Fashion Bug Chasers and Xotic Yeyo Rock Churchill's LGBTQ Fest

Fashion Bug Chasers
Fashion Bug Chasers Photo by Kurt Fowl
Rod Reiter's gig at Churchill's falls on May 17, the International Day Against Homophobia, Transphobia, and Biphobia. "I grew up when homophobia was a normal thing," he says. "I got abuse in high school in Boca Raton just for being friends with a gay kid. In my lifetime, homophobia's thankfully become a horrible thing. Once you understand people, you can accept them. So I wanted to create an all-inclusive, positive event that celebrates LGBTQ."

LGBTQ (Lesbian Gay Bisexual Transgendered Questioning) Fest will feature art, speeches, and information tables from Miami Dade College Pride and the Unity Coalition, and most significantly, music. Reiter wanted the funk band in which he plays bass, Xotic Yeyo, to jam, but be also wanted to fill a majority of the bill with artists from the LGBTQ community. Among the ten local acts playing are Womenmay, Folktale San Pedro, and No Traffik. There will also be a visual projection show by Jose Garza.

One act Reiter knew had to be represented was Fashion Bug Chasers, Kurt Fowl's one-man band. Fowl, who's originally from Connecticut, moved to South Florida two years ago and quickly found himself in the middle of Miami's queer scene when he started the weekly Thursday night drag-show party, Double Stubble, at Gramps. "I find all the weirdos." Fowl says. "I thought the queer scene was already happening in Miami, but people tell me I was a big part of starting it."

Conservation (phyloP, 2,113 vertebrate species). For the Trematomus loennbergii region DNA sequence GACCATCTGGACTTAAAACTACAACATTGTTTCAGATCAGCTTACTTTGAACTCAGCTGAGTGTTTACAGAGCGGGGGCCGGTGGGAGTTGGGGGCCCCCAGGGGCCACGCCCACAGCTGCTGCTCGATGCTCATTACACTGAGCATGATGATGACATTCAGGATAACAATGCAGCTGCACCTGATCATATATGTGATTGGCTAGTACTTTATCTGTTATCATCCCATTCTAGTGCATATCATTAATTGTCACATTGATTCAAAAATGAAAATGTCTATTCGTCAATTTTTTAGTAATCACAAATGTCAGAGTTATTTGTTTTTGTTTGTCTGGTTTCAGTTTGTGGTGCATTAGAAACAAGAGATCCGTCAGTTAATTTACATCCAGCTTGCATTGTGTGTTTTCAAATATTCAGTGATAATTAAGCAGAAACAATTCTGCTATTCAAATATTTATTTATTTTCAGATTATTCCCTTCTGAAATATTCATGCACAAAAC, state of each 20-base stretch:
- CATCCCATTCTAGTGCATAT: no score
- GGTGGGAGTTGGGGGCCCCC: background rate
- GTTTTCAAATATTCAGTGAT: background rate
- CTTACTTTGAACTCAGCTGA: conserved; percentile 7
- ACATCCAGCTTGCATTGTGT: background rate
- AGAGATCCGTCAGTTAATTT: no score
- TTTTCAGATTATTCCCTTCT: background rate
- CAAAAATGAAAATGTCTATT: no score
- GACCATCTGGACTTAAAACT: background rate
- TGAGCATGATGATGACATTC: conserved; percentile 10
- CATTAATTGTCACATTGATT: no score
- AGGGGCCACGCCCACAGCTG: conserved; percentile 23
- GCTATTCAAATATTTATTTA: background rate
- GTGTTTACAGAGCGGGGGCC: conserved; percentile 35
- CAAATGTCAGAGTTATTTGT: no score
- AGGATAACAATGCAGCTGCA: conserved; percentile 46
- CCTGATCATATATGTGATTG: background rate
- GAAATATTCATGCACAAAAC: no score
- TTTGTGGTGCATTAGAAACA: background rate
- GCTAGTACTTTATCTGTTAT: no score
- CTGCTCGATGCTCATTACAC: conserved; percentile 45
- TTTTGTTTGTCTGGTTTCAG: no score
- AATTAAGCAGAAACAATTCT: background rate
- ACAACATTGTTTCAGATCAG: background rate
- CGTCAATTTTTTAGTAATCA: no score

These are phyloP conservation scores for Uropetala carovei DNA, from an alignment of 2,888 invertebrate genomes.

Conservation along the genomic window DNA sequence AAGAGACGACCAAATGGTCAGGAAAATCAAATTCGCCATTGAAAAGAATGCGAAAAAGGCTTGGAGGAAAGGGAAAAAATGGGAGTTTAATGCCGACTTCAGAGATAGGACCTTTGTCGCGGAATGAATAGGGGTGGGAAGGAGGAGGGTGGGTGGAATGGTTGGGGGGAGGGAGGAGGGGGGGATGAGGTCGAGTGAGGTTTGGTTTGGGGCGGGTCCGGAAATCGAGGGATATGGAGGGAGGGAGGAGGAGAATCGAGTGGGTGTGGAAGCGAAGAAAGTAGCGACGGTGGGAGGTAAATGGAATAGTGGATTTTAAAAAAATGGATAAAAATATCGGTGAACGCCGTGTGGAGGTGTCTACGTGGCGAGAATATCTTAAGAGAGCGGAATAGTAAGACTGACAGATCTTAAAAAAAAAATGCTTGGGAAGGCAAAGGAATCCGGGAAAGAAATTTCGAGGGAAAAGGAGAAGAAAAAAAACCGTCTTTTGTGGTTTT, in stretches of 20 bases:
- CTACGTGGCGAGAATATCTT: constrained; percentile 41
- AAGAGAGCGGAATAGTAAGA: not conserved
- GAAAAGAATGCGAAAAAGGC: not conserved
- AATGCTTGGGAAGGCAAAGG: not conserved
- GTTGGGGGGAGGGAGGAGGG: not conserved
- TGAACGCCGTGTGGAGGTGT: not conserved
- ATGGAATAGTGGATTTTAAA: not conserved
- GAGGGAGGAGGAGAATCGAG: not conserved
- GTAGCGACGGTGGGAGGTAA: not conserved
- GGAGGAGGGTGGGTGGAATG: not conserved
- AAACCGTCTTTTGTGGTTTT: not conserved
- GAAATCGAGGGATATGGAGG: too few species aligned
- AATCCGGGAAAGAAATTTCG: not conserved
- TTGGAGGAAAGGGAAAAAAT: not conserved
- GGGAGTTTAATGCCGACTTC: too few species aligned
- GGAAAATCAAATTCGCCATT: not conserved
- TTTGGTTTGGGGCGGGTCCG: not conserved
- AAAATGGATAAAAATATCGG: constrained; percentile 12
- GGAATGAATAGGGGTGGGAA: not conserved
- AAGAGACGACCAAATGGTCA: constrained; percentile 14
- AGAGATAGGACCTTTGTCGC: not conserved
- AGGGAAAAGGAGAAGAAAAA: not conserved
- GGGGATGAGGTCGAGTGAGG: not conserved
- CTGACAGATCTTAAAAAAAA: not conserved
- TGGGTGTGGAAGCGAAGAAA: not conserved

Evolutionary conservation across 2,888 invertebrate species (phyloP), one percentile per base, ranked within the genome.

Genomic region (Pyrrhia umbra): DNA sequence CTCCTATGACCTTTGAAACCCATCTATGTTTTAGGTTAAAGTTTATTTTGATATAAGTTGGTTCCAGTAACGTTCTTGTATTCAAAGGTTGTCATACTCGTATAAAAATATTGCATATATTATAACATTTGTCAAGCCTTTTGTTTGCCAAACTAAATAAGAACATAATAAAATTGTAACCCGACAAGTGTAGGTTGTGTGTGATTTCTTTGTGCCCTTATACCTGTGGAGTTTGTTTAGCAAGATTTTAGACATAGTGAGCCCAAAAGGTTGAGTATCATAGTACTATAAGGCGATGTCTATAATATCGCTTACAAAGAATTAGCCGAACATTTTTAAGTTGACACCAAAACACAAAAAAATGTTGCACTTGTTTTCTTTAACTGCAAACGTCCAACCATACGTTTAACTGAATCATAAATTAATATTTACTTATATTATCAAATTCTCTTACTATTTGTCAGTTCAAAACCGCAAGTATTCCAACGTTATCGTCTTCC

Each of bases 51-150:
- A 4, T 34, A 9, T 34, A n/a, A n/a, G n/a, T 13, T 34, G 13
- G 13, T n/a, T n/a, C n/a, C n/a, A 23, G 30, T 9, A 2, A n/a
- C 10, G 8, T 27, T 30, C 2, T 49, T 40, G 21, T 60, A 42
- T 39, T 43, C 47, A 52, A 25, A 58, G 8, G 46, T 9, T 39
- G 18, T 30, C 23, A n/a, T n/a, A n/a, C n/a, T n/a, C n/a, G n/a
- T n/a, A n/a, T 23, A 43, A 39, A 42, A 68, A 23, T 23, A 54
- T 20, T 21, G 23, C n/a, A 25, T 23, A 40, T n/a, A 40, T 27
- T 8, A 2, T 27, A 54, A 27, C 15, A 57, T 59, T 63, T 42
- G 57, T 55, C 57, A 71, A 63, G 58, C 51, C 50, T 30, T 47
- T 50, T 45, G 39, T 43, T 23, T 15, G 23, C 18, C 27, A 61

For Fashion Bug Chasers, Fowl plays drum machine, bass, guitar, and keyboard. He got his start at Churchill's International Noise Conference. "It has an electronic sound that's catchy and fun, with some songs more rock and roll. What I lack in musicianship, I make up for in a show. I change clothes with just about every song."

Among his homemade costumes are a Mickey Mouse helmet, jackets made of plastic donuts and ice cream cones, and clothes patched with homophobic slurs. He's a big believer in people not hiding from who they are, a message he relayed in one of his newest songs, "Fudge Packers Beware."

"There are all these guys on gay dating sites that have all these rules like you can't act gay," he says. "This song is for all those gay guys trying to be straight. I perform it like I would at a drag show." While some strive to be normal, Fowl says he relishes being different. "I try to bring something bizarre. It's punk rock, but very gay."

8 p.m. Wednesday, May 17, at Churchill's Pub, 5501 NE Second Ave, Miami; 305-757-1807; Admission is $5
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David Rolland is a freelance music writer for Miami New Times. His novels, The End of the Century and Yo-Yo, are available at many fine booksellers.
Contact: David Rolland

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